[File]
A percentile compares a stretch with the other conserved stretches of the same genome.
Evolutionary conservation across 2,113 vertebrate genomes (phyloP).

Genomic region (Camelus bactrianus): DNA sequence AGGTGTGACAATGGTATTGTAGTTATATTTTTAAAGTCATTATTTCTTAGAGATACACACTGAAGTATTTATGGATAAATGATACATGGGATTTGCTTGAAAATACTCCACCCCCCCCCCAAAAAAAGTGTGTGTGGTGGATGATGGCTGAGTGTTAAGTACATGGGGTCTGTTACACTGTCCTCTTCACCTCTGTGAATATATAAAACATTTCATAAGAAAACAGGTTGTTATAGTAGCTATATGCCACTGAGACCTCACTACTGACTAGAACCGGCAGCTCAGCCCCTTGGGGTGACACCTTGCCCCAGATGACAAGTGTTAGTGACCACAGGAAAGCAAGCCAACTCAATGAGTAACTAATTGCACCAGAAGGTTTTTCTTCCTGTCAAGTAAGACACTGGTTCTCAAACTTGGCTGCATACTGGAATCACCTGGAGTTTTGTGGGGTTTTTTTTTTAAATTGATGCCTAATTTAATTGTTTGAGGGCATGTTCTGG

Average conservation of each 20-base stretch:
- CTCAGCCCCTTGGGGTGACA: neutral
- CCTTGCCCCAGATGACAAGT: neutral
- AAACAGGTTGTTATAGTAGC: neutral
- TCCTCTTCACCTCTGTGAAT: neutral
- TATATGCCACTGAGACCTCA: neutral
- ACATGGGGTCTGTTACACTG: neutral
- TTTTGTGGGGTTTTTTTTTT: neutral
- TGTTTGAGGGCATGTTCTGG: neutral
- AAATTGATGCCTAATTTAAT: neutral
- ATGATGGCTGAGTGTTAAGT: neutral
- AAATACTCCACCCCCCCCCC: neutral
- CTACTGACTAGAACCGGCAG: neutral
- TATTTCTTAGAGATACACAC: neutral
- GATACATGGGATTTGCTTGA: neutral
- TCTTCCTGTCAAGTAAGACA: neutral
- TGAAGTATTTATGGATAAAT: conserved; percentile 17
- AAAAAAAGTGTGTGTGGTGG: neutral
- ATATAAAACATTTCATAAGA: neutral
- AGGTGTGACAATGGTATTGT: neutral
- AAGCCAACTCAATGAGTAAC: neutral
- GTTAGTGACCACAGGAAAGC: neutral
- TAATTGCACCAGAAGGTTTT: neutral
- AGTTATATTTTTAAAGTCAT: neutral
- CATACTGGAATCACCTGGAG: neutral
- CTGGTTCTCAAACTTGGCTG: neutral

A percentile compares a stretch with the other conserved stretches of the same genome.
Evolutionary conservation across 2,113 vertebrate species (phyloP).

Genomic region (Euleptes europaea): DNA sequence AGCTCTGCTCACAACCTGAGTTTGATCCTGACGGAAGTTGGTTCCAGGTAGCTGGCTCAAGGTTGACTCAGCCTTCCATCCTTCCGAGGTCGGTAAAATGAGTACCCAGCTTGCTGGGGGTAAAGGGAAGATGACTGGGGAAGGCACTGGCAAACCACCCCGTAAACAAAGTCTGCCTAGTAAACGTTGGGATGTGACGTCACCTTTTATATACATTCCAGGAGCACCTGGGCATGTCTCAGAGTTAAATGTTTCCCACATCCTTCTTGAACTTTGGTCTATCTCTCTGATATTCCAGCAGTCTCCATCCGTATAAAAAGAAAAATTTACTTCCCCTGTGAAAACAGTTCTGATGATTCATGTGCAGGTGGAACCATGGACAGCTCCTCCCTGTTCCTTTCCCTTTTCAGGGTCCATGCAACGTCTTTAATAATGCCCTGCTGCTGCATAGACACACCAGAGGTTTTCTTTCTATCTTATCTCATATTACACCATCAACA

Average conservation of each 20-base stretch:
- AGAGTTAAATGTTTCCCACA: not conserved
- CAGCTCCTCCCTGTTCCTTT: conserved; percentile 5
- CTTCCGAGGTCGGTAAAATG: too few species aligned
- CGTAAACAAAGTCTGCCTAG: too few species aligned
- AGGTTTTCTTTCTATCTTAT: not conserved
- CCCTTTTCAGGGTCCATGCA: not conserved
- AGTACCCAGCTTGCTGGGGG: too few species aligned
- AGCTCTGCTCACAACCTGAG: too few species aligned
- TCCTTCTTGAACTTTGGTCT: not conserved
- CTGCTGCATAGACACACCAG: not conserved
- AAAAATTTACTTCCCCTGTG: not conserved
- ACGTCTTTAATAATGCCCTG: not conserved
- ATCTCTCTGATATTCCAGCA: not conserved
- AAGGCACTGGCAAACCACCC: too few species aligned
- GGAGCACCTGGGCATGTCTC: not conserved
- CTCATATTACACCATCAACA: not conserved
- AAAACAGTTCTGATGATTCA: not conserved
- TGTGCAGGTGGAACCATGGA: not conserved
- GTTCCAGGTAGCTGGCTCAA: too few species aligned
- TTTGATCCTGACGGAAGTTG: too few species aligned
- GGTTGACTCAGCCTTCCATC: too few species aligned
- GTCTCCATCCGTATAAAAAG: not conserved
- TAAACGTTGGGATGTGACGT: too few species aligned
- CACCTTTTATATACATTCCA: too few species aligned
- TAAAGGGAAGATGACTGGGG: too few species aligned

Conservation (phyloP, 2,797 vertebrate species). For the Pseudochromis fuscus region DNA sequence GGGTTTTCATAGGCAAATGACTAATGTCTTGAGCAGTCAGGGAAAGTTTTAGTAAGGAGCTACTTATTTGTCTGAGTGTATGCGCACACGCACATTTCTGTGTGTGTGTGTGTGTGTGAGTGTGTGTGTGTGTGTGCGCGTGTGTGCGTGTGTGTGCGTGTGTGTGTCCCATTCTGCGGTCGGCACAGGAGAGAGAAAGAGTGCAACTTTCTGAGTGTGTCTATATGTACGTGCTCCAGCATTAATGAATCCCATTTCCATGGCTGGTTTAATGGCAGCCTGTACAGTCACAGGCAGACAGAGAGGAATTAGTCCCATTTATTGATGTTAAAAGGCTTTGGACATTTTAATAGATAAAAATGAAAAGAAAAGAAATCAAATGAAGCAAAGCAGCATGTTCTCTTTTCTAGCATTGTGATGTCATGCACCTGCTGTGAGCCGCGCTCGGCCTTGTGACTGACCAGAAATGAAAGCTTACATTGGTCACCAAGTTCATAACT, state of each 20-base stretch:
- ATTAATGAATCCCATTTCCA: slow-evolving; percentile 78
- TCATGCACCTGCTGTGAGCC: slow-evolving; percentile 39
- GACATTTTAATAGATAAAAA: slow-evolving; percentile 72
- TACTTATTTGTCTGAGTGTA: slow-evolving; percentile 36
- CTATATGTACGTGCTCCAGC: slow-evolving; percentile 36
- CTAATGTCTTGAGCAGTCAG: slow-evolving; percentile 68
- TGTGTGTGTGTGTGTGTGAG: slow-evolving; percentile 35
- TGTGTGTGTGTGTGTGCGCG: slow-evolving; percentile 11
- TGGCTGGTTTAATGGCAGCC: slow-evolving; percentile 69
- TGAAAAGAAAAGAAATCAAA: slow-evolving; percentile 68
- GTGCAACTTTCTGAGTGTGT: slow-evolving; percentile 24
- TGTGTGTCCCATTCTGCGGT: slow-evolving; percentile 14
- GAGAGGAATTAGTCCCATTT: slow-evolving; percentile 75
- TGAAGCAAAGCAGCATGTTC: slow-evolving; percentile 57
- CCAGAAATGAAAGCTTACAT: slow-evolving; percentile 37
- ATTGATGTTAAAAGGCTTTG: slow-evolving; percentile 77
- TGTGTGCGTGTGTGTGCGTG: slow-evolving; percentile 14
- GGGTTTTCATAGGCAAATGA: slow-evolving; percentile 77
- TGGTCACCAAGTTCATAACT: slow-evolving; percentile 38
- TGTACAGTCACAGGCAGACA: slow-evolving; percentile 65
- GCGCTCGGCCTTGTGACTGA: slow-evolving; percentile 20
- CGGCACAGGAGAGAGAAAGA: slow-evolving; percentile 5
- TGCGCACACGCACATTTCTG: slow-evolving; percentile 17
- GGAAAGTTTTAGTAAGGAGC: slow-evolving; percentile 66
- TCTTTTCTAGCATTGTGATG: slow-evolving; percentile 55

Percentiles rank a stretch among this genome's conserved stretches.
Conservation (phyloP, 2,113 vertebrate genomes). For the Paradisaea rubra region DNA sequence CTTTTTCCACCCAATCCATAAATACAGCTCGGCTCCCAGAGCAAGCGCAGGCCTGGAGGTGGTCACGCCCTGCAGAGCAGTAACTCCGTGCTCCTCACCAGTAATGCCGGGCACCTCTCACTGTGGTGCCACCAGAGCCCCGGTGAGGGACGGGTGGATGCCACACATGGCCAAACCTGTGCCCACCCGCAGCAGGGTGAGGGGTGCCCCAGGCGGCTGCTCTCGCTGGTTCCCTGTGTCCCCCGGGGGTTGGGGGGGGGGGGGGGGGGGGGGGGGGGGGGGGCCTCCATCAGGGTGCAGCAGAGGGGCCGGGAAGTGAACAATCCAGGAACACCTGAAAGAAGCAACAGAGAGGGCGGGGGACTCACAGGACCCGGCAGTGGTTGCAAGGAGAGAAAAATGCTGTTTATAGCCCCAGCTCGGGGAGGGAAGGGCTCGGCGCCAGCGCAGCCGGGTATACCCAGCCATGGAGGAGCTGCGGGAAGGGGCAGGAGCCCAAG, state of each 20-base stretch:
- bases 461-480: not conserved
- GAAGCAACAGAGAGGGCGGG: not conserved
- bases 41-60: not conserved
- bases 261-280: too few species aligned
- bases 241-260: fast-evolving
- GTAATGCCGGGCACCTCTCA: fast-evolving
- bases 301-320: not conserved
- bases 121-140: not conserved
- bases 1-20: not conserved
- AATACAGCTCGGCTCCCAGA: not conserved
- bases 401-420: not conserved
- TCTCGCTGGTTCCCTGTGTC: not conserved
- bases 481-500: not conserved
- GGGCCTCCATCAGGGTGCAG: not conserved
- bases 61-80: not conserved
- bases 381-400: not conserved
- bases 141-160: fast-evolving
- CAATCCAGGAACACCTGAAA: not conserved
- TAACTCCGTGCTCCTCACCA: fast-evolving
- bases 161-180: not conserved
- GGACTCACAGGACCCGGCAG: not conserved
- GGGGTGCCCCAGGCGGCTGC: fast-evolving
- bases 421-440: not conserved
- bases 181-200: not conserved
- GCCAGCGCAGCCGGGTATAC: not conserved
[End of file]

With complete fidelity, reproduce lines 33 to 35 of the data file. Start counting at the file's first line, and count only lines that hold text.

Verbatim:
Average conservation of each 20-base stretch:
- AGAGTTAAATGTTTCCCACA: not conserved
- CAGCTCCTCCCTGTTCCTTT: conserved; percentile 5